In an article in The Times published on Christmas Eve, Archbishop Cottrell wrote: “The Christmas story challenges us to change the world. To challenge the order that sees the rich simply get richer while the poor are left to freeze; to challenge the order that refuses to pay a decent living wage for a decent day’s work all in the name of profit or efficiency; to challenge the order that suggests refugees and asylum seekers can’t possibly be genuine.”

Both archbishops, along with the other C of E bishops who sit in the House of Lords, have previously criticised the Government’s controversial plan to pre-emptively deport refugees to Rwanda (News, 13 June).

Last Monday, the High Court ruled that the scheme was lawful, in a decision that dismayed charities and proponents for migrant rights (News, 19 December).

In an interview on Channel 4 News on Friday, Archbishop Welby said that “something can be legal and still wrong”, and made no apology for speaking on such issues.

Defending the Government’s policy on the Today programme on Radio 4 following the High Court ruling, the Conservative MP for Stoke-on-Trent North, Jonathan Gullis, said that bishops should not be “using the pulpit to preach from”.

On Friday, Archbishop Welby said that it was “a political issue with a deep moral basis”, and that he would continue to speak-out on such issues, including the cost-of-living crisis.

The interview was conducted at a foodbank ran by All Saints’, Canterbury. New research suggests that around two-and-a-half million people in the UK have sought help from churches and other religious organisations this year in response to rising prices (News, 23 December).

 

ON WEDNESDAY, several prelates in Ireland and Wales released Christmas messages. The Anglican Archbishop of Armagh, the Most Revd John McDowell, published a joint message with the Roman Catholic Archbishop of Armagh, the Most Revd Eamon Martin.

“The Light that came into the world at Christmas time enlightens every person who has been born or ever will be. Jesus Christ was the first person in the whole of history to have conceived of humankind as a unity, whose good he came to secure and who are secure in him,” the archbishops said.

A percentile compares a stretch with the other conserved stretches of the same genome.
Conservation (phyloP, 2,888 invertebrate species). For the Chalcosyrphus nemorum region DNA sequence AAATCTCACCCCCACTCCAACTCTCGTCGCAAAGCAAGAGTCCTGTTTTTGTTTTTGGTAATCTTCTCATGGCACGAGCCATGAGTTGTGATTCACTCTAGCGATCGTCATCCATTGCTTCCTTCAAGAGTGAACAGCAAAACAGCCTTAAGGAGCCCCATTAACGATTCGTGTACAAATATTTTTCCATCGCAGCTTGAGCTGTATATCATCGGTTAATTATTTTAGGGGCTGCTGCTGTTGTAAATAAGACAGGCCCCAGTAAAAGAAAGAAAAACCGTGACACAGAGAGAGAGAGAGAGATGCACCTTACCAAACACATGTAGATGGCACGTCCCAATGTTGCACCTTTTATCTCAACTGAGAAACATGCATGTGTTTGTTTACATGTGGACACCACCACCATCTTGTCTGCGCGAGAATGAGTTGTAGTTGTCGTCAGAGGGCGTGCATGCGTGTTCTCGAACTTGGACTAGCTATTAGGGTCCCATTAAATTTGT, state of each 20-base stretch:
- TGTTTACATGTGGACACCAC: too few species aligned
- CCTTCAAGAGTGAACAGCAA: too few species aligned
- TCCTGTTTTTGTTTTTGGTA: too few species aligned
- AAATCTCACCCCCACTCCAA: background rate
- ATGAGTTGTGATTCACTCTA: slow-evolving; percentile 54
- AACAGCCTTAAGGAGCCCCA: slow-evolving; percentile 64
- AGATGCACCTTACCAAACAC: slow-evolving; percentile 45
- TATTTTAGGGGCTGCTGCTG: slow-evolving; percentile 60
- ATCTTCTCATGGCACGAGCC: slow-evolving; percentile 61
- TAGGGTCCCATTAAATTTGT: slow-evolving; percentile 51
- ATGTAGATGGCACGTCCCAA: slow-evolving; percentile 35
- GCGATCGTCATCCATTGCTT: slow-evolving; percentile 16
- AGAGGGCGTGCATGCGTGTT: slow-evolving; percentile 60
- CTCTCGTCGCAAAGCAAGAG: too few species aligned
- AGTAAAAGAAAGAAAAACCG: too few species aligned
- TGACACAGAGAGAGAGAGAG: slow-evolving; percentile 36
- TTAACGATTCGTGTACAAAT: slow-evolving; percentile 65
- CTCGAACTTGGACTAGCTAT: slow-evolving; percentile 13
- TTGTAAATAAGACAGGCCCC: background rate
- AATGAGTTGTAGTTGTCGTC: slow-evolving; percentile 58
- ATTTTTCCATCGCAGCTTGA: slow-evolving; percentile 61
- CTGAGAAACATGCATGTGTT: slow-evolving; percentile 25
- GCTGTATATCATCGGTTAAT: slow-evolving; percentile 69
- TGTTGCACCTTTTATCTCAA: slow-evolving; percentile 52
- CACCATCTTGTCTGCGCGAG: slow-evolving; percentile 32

On the same day, the Archbishop of Dublin, Dr Michael Jackson, released a Christmas message that focused on the war in Ukraine, writing that “into this devastation, God comes faithfully through the birth of his Son, Jesus Christ.

“And God does so in order to redeem the world, not to condemn the world. This is our hope. This is our responsibility as children of God — to bring and to give redemption by human acts of kindness, by prayers for others as for ourselves,” he wrote.

Dr Jackson concluded with a recollection of having seen a Ukrainian doll, designed to have no facial features so that the owner could more easily project their emotions on to the doll: “Christmas 2022 may prove to be like this as we project the hopes and fears of all the years on to the infant of Mary and pray for the redemption of the world.”

The Archbishop of Wales, the Most Revd Andrew John, and the RC Arch­­bishop of Cardiff, the Most Revd Mark O’Toole, also released a joint Christmas message. They said that there were “flickers of light in the darkness” last year, such as in the way that communities had come together to welcome refu­gees.